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Directing Undergraduate Research

Undergraduate Research, sometimes also known as scholarly or creative work, is one of the "High Impact Practices" strongly encouraged by education experts.  This experience will help your students grow and mature and can make an enormous difference in their career paths and lives. 

But what about you?  Why should you become a faculty advisor to an undergraduate researcher?  Besides the pleasure of introducing a student to the joys of doing research, there are many advantages to be gained by becoming a faculty advisor.  Unlike graduate students and postdocs who need to produce scholarly products to move on, the goal for undergraduate research is to expose students to the way knowledge is discovered or created, and the critical thinking that goes into this process. 

This means that an undergraduate research project can be extremely exploratory.  For example, faculty have had undergraduate researchers

  • test new assays or techniques and compare them to established ones
  • try completely new directions the faculty member is thinking of moving in
  • develop associated information that can enrich or inform a current project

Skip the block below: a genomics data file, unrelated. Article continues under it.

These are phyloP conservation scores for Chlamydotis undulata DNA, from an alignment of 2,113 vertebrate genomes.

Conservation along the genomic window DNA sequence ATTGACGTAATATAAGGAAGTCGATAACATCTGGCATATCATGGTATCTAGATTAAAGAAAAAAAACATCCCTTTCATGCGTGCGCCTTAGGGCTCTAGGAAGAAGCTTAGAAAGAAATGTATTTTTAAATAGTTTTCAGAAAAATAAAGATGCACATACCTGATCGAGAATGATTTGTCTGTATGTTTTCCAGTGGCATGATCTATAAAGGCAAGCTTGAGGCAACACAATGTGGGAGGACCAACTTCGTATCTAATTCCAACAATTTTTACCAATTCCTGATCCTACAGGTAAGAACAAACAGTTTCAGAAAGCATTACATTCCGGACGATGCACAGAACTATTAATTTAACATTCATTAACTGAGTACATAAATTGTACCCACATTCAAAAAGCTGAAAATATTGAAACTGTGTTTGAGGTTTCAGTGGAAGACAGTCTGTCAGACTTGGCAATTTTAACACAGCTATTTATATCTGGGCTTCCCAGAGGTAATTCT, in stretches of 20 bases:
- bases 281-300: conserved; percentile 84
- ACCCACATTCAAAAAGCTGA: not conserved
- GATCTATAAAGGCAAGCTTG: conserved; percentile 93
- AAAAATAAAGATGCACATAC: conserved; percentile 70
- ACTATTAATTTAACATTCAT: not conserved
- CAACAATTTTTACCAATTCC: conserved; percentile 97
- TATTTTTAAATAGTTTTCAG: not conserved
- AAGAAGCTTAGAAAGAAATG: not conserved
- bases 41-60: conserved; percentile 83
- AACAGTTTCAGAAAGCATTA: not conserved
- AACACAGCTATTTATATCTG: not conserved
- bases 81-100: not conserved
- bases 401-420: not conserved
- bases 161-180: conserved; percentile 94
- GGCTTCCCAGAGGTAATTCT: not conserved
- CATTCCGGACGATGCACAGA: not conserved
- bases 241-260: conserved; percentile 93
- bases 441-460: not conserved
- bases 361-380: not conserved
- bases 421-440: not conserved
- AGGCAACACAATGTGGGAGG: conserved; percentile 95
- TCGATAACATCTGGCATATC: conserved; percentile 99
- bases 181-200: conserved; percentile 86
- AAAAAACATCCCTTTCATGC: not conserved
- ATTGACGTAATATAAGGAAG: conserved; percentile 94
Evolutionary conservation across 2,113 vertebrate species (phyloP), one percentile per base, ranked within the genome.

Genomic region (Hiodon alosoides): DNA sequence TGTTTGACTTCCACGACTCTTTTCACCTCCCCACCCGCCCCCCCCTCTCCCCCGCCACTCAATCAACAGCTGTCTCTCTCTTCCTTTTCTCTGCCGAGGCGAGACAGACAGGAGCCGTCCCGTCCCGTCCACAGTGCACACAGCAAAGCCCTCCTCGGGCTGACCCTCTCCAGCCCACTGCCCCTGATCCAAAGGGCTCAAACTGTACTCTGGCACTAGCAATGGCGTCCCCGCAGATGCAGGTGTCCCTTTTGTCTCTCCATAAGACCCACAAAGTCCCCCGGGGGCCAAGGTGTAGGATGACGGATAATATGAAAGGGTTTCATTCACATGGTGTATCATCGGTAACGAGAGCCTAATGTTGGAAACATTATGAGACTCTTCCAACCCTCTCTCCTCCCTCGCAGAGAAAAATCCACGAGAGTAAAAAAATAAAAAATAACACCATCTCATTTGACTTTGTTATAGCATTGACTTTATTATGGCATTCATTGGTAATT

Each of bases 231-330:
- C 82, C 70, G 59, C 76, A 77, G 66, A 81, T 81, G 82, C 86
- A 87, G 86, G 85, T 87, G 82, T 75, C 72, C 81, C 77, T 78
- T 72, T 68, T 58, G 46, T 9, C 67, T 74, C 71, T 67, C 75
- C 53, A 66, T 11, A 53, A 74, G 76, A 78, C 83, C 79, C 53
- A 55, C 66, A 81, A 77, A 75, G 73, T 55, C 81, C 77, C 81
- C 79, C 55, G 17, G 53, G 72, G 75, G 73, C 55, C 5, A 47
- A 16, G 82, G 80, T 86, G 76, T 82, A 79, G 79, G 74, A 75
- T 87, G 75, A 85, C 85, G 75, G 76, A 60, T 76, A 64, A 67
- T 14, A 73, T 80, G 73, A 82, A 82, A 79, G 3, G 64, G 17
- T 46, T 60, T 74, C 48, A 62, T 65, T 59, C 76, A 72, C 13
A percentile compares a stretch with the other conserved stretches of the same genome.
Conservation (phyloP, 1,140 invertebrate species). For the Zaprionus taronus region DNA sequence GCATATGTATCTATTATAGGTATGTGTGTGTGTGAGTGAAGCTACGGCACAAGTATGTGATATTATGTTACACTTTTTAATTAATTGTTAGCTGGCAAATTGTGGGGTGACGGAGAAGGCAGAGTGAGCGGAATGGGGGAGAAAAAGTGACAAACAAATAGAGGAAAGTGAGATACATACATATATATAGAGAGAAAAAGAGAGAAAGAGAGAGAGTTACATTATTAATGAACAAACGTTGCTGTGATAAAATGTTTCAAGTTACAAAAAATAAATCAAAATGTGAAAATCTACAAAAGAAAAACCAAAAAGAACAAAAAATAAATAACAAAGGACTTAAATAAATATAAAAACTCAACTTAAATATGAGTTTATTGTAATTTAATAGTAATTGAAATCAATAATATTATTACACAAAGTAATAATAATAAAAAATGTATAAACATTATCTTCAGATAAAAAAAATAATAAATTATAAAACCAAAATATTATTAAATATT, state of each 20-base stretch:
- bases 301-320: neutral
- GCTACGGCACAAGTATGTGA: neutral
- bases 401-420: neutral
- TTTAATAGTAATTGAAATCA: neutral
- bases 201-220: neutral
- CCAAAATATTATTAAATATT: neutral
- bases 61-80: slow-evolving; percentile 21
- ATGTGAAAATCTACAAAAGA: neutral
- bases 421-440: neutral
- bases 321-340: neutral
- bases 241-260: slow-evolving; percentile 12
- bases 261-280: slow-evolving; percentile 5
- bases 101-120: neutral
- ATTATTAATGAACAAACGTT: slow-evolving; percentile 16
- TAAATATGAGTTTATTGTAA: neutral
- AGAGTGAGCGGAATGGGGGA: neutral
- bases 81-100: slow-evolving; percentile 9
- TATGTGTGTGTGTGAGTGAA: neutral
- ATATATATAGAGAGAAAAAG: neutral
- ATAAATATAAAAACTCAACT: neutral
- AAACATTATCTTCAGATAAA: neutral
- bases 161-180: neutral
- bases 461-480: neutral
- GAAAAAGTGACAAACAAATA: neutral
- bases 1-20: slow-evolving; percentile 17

• produce preliminary data for an idea or to determine project feasibility
  • start studies that are collaborations between faculty in different areas or fields

Alternatively, an undergraduate can be an invaluable part of an already established project by

  • helping to collect and analyze additional data sets
  • managing sample collections or research materials
  • developing reagents or tools necessary for a project
  • carrying out meta-analyses on existing data
  • becoming expert in specific techniques or tools

These are just a few concrete examples of how undergraduate researchers can contribute to your scholarship.  In addition, the fact that undergraduates are NOT yet experts in our field give them an often unappreciated advantage—they don’t know what the “accepted wisdom” is yet, which means they may ask questions that we are too “sophisticated” to ask!  And sometimes those na├»ve questions lay bare assumptions that the experts in the field have forgotten are assumptions!  These questions can lead to truly paradigm-shifting studies.